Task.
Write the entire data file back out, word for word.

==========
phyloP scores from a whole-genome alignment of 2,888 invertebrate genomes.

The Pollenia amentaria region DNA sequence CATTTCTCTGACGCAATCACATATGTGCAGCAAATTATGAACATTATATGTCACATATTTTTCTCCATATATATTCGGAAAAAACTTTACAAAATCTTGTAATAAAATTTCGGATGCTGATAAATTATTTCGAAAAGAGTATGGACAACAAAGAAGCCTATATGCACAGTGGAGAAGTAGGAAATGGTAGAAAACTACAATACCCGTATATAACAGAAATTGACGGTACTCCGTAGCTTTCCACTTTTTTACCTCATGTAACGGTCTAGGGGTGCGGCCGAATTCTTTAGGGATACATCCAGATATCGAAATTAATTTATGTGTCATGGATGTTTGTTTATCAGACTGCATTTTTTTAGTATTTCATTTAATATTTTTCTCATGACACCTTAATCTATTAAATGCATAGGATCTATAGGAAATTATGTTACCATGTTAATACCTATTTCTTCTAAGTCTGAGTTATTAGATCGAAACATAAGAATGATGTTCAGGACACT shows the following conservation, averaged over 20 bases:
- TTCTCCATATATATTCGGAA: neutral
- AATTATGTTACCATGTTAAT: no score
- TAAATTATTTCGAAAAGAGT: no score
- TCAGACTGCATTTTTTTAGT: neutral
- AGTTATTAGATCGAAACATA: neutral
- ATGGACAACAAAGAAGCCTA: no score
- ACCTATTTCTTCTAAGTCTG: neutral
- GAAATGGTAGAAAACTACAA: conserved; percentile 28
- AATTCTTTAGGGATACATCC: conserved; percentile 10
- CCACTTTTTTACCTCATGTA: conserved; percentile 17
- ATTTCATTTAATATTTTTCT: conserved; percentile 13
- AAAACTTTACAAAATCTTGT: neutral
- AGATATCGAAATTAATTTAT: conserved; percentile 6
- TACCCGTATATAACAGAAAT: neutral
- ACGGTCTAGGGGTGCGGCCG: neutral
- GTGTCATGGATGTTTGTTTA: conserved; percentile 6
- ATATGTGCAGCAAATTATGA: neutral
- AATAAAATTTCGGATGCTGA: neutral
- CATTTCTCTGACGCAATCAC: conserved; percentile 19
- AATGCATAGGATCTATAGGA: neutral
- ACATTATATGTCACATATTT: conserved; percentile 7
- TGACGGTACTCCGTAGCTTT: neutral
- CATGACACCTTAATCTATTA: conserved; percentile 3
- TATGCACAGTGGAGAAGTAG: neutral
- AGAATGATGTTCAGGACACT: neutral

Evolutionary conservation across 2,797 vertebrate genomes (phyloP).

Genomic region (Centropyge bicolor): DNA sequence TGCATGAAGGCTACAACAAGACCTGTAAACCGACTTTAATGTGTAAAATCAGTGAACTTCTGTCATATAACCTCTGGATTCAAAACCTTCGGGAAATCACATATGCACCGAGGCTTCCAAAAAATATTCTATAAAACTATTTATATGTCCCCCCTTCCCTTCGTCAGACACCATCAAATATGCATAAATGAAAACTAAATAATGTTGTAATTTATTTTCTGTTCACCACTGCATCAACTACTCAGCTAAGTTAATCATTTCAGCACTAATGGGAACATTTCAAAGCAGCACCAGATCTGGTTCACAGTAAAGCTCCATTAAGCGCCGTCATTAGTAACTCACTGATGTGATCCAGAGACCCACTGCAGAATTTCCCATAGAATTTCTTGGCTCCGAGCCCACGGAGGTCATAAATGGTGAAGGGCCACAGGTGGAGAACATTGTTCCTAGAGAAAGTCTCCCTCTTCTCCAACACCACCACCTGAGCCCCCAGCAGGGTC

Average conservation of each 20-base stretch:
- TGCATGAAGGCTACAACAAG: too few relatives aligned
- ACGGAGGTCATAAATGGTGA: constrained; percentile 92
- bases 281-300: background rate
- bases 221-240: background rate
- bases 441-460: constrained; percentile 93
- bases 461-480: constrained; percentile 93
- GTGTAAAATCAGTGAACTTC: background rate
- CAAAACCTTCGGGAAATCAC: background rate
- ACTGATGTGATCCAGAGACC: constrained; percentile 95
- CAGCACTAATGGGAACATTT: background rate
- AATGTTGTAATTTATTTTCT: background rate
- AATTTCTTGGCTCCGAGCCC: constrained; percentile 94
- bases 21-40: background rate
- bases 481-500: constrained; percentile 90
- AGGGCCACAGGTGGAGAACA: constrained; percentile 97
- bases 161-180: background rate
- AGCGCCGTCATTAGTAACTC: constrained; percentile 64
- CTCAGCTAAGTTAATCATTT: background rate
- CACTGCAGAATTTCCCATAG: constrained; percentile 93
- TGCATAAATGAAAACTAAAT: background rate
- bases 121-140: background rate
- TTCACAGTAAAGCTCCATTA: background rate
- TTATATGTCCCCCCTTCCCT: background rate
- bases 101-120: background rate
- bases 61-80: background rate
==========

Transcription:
phyloP scores from a whole-genome alignment of 2,888 invertebrate genomes.

The Pollenia amentaria region DNA sequence CATTTCTCTGACGCAATCACATATGTGCAGCAAATTATGAACATTATATGTCACATATTTTTCTCCATATATATTCGGAAAAAACTTTACAAAATCTTGTAATAAAATTTCGGATGCTGATAAATTATTTCGAAAAGAGTATGGACAACAAAGAAGCCTATATGCACAGTGGAGAAGTAGGAAATGGTAGAAAACTACAATACCCGTATATAACAGAAATTGACGGTACTCCGTAGCTTTCCACTTTTTTACCTCATGTAACGGTCTAGGGGTGCGGCCGAATTCTTTAGGGATACATCCAGATATCGAAATTAATTTATGTGTCATGGATGTTTGTTTATCAGACTGCATTTTTTTAGTATTTCATTTAATATTTTTCTCATGACACCTTAATCTATTAAATGCATAGGATCTATAGGAAATTATGTTACCATGTTAATACCTATTTCTTCTAAGTCTGAGTTATTAGATCGAAACATAAGAATGATGTTCAGGACACT shows the following conservation, averaged over 20 bases:
- TTCTCCATATATATTCGGAA: neutral
- AATTATGTTACCATGTTAAT: no score
- TAAATTATTTCGAAAAGAGT: no score
- TCAGACTGCATTTTTTTAGT: neutral
- AGTTATTAGATCGAAACATA: neutral
- ATGGACAACAAAGAAGCCTA: no score
- ACCTATTTCTTCTAAGTCTG: neutral
- GAAATGGTAGAAAACTACAA: conserved; percentile 28
- AATTCTTTAGGGATACATCC: conserved; percentile 10
- CCACTTTTTTACCTCATGTA: conserved; percentile 17
- ATTTCATTTAATATTTTTCT: conserved; percentile 13
- AAAACTTTACAAAATCTTGT: neutral
- AGATATCGAAATTAATTTAT: conserved; percentile 6
- TACCCGTATATAACAGAAAT: neutral
- ACGGTCTAGGGGTGCGGCCG: neutral
- GTGTCATGGATGTTTGTTTA: conserved; percentile 6
- ATATGTGCAGCAAATTATGA: neutral
- AATAAAATTTCGGATGCTGA: neutral
- CATTTCTCTGACGCAATCAC: conserved; percentile 19
- AATGCATAGGATCTATAGGA: neutral
- ACATTATATGTCACATATTT: conserved; percentile 7
- TGACGGTACTCCGTAGCTTT: neutral
- CATGACACCTTAATCTATTA: conserved; percentile 3
- TATGCACAGTGGAGAAGTAG: neutral
- AGAATGATGTTCAGGACACT: neutral

Evolutionary conservation across 2,797 vertebrate genomes (phyloP).

Genomic region (Centropyge bicolor): DNA sequence TGCATGAAGGCTACAACAAGACCTGTAAACCGACTTTAATGTGTAAAATCAGTGAACTTCTGTCATATAACCTCTGGATTCAAAACCTTCGGGAAATCACATATGCACCGAGGCTTCCAAAAAATATTCTATAAAACTATTTATATGTCCCCCCTTCCCTTCGTCAGACACCATCAAATATGCATAAATGAAAACTAAATAATGTTGTAATTTATTTTCTGTTCACCACTGCATCAACTACTCAGCTAAGTTAATCATTTCAGCACTAATGGGAACATTTCAAAGCAGCACCAGATCTGGTTCACAGTAAAGCTCCATTAAGCGCCGTCATTAGTAACTCACTGATGTGATCCAGAGACCCACTGCAGAATTTCCCATAGAATTTCTTGGCTCCGAGCCCACGGAGGTCATAAATGGTGAAGGGCCACAGGTGGAGAACATTGTTCCTAGAGAAAGTCTCCCTCTTCTCCAACACCACCACCTGAGCCCCCAGCAGGGTC

Average conservation of each 20-base stretch:
- TGCATGAAGGCTACAACAAG: too few relatives aligned
- ACGGAGGTCATAAATGGTGA: constrained; percentile 92
- bases 281-300: background rate
- bases 221-240: background rate
- bases 441-460: constrained; percentile 93
- bases 461-480: constrained; percentile 93
- GTGTAAAATCAGTGAACTTC: background rate
- CAAAACCTTCGGGAAATCAC: background rate
- ACTGATGTGATCCAGAGACC: constrained; percentile 95
- CAGCACTAATGGGAACATTT: background rate
- AATGTTGTAATTTATTTTCT: background rate
- AATTTCTTGGCTCCGAGCCC: constrained; percentile 94
- bases 21-40: background rate
- bases 481-500: constrained; percentile 90
- AGGGCCACAGGTGGAGAACA: constrained; percentile 97
- bases 161-180: background rate
- AGCGCCGTCATTAGTAACTC: constrained; percentile 64
- CTCAGCTAAGTTAATCATTT: background rate
- CACTGCAGAATTTCCCATAG: constrained; percentile 93
- TGCATAAATGAAAACTAAAT: background rate
- bases 121-140: background rate
- TTCACAGTAAAGCTCCATTA: background rate
- TTATATGTCCCCCCTTCCCT: background rate
- bases 101-120: background rate
- bases 61-80: background rate